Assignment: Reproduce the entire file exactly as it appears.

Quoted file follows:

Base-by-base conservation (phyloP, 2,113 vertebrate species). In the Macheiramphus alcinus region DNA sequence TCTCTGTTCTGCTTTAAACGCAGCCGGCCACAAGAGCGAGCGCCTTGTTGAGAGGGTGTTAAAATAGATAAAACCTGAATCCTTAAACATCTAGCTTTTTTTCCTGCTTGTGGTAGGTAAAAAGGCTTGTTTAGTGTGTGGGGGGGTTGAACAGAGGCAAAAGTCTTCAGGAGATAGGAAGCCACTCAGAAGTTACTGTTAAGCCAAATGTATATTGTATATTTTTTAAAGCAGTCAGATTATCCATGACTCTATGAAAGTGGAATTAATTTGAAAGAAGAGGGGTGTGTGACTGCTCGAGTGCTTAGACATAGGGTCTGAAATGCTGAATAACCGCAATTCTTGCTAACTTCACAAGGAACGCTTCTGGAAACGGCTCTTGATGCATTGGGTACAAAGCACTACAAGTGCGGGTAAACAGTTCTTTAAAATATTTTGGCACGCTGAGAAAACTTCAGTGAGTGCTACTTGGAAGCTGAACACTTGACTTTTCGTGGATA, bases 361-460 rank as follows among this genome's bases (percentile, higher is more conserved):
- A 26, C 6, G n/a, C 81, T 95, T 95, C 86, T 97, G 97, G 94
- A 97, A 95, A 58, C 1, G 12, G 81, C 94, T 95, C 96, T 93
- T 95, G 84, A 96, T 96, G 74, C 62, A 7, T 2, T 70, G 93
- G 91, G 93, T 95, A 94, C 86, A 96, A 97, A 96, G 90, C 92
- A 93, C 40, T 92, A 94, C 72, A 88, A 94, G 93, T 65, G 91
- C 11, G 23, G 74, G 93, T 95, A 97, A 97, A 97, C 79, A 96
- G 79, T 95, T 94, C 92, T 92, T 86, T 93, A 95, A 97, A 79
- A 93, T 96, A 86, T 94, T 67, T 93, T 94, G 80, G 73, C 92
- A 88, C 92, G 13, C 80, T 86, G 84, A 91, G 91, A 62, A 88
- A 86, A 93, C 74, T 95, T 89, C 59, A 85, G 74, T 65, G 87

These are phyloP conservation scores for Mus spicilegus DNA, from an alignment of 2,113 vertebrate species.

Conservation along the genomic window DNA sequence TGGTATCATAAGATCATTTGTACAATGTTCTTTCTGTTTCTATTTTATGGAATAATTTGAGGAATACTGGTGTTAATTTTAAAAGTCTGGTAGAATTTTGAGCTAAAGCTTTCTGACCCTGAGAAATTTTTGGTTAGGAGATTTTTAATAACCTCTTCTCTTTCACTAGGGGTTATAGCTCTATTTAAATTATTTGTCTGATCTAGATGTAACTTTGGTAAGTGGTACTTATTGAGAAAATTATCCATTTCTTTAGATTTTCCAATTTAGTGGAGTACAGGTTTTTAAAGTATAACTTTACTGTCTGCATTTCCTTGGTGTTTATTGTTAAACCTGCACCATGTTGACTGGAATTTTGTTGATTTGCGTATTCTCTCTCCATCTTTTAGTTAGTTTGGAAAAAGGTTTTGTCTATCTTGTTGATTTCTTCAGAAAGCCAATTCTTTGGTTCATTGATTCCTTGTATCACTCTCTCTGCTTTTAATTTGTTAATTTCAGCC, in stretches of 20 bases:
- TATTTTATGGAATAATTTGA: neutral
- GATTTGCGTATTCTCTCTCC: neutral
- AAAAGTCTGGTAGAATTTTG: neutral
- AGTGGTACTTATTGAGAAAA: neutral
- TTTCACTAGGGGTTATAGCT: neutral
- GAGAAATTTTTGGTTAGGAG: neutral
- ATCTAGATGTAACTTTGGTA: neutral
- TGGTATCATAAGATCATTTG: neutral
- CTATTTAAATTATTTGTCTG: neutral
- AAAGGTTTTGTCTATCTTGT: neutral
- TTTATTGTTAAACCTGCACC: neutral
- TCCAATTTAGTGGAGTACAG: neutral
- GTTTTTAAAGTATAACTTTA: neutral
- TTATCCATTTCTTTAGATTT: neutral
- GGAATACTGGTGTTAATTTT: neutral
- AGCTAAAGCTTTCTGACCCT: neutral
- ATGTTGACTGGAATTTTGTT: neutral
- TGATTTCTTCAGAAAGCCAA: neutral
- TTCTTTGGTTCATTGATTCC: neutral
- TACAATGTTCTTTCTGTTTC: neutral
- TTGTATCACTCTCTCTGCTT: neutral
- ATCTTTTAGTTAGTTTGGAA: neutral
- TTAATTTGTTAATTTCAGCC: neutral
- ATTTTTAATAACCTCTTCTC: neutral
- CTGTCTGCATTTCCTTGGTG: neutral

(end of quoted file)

Base-by-base conservation (phyloP, 2,113 vertebrate species). In the Macheiramphus alcinus region DNA sequence TCTCTGTTCTGCTTTAAACGCAGCCGGCCACAAGAGCGAGCGCCTTGTTGAGAGGGTGTTAAAATAGATAAAACCTGAATCCTTAAACATCTAGCTTTTTTTCCTGCTTGTGGTAGGTAAAAAGGCTTGTTTAGTGTGTGGGGGGGTTGAACAGAGGCAAAAGTCTTCAGGAGATAGGAAGCCACTCAGAAGTTACTGTTAAGCCAAATGTATATTGTATATTTTTTAAAGCAGTCAGATTATCCATGACTCTATGAAAGTGGAATTAATTTGAAAGAAGAGGGGTGTGTGACTGCTCGAGTGCTTAGACATAGGGTCTGAAATGCTGAATAACCGCAATTCTTGCTAACTTCACAAGGAACGCTTCTGGAAACGGCTCTTGATGCATTGGGTACAAAGCACTACAAGTGCGGGTAAACAGTTCTTTAAAATATTTTGGCACGCTGAGAAAACTTCAGTGAGTGCTACTTGGAAGCTGAACACTTGACTTTTCGTGGATA, bases 361-460 rank as follows among this genome's bases (percentile, higher is more conserved):
- A 26, C 6, G n/a, C 81, T 95, T 95, C 86, T 97, G 97, G 94
- A 97, A 95, A 58, C 1, G 12, G 81, C 94, T 95, C 96, T 93
- T 95, G 84, A 96, T 96, G 74, C 62, A 7, T 2, T 70, G 93
- G 91, G 93, T 95, A 94, C 86, A 96, A 97, A 96, G 90, C 92
- A 93, C 40, T 92, A 94, C 72, A 88, A 94, G 93, T 65, G 91
- C 11, G 23, G 74, G 93, T 95, A 97, A 97, A 97, C 79, A 96
- G 79, T 95, T 94, C 92, T 92, T 86, T 93, A 95, A 97, A 79
- A 93, T 96, A 86, T 94, T 67, T 93, T 94, G 80, G 73, C 92
- A 88, C 92, G 13, C 80, T 86, G 84, A 91, G 91, A 62, A 88
- A 86, A 93, C 74, T 95, T 89, C 59, A 85, G 74, T 65, G 87

These are phyloP conservation scores for Mus spicilegus DNA, from an alignment of 2,113 vertebrate species.

Conservation along the genomic window DNA sequence TGGTATCATAAGATCATTTGTACAATGTTCTTTCTGTTTCTATTTTATGGAATAATTTGAGGAATACTGGTGTTAATTTTAAAAGTCTGGTAGAATTTTGAGCTAAAGCTTTCTGACCCTGAGAAATTTTTGGTTAGGAGATTTTTAATAACCTCTTCTCTTTCACTAGGGGTTATAGCTCTATTTAAATTATTTGTCTGATCTAGATGTAACTTTGGTAAGTGGTACTTATTGAGAAAATTATCCATTTCTTTAGATTTTCCAATTTAGTGGAGTACAGGTTTTTAAAGTATAACTTTACTGTCTGCATTTCCTTGGTGTTTATTGTTAAACCTGCACCATGTTGACTGGAATTTTGTTGATTTGCGTATTCTCTCTCCATCTTTTAGTTAGTTTGGAAAAAGGTTTTGTCTATCTTGTTGATTTCTTCAGAAAGCCAATTCTTTGGTTCATTGATTCCTTGTATCACTCTCTCTGCTTTTAATTTGTTAATTTCAGCC, in stretches of 20 bases:
- TATTTTATGGAATAATTTGA: neutral
- GATTTGCGTATTCTCTCTCC: neutral
- AAAAGTCTGGTAGAATTTTG: neutral
- AGTGGTACTTATTGAGAAAA: neutral
- TTTCACTAGGGGTTATAGCT: neutral
- GAGAAATTTTTGGTTAGGAG: neutral
- ATCTAGATGTAACTTTGGTA: neutral
- TGGTATCATAAGATCATTTG: neutral
- CTATTTAAATTATTTGTCTG: neutral
- AAAGGTTTTGTCTATCTTGT: neutral
- TTTATTGTTAAACCTGCACC: neutral
- TCCAATTTAGTGGAGTACAG: neutral
- GTTTTTAAAGTATAACTTTA: neutral
- TTATCCATTTCTTTAGATTT: neutral
- GGAATACTGGTGTTAATTTT: neutral
- AGCTAAAGCTTTCTGACCCT: neutral
- ATGTTGACTGGAATTTTGTT: neutral
- TGATTTCTTCAGAAAGCCAA: neutral
- TTCTTTGGTTCATTGATTCC: neutral
- TACAATGTTCTTTCTGTTTC: neutral
- TTGTATCACTCTCTCTGCTT: neutral
- ATCTTTTAGTTAGTTTGGAA: neutral
- TTAATTTGTTAATTTCAGCC: neutral
- ATTTTTAATAACCTCTTCTC: neutral
- CTGTCTGCATTTCCTTGGTG: neutral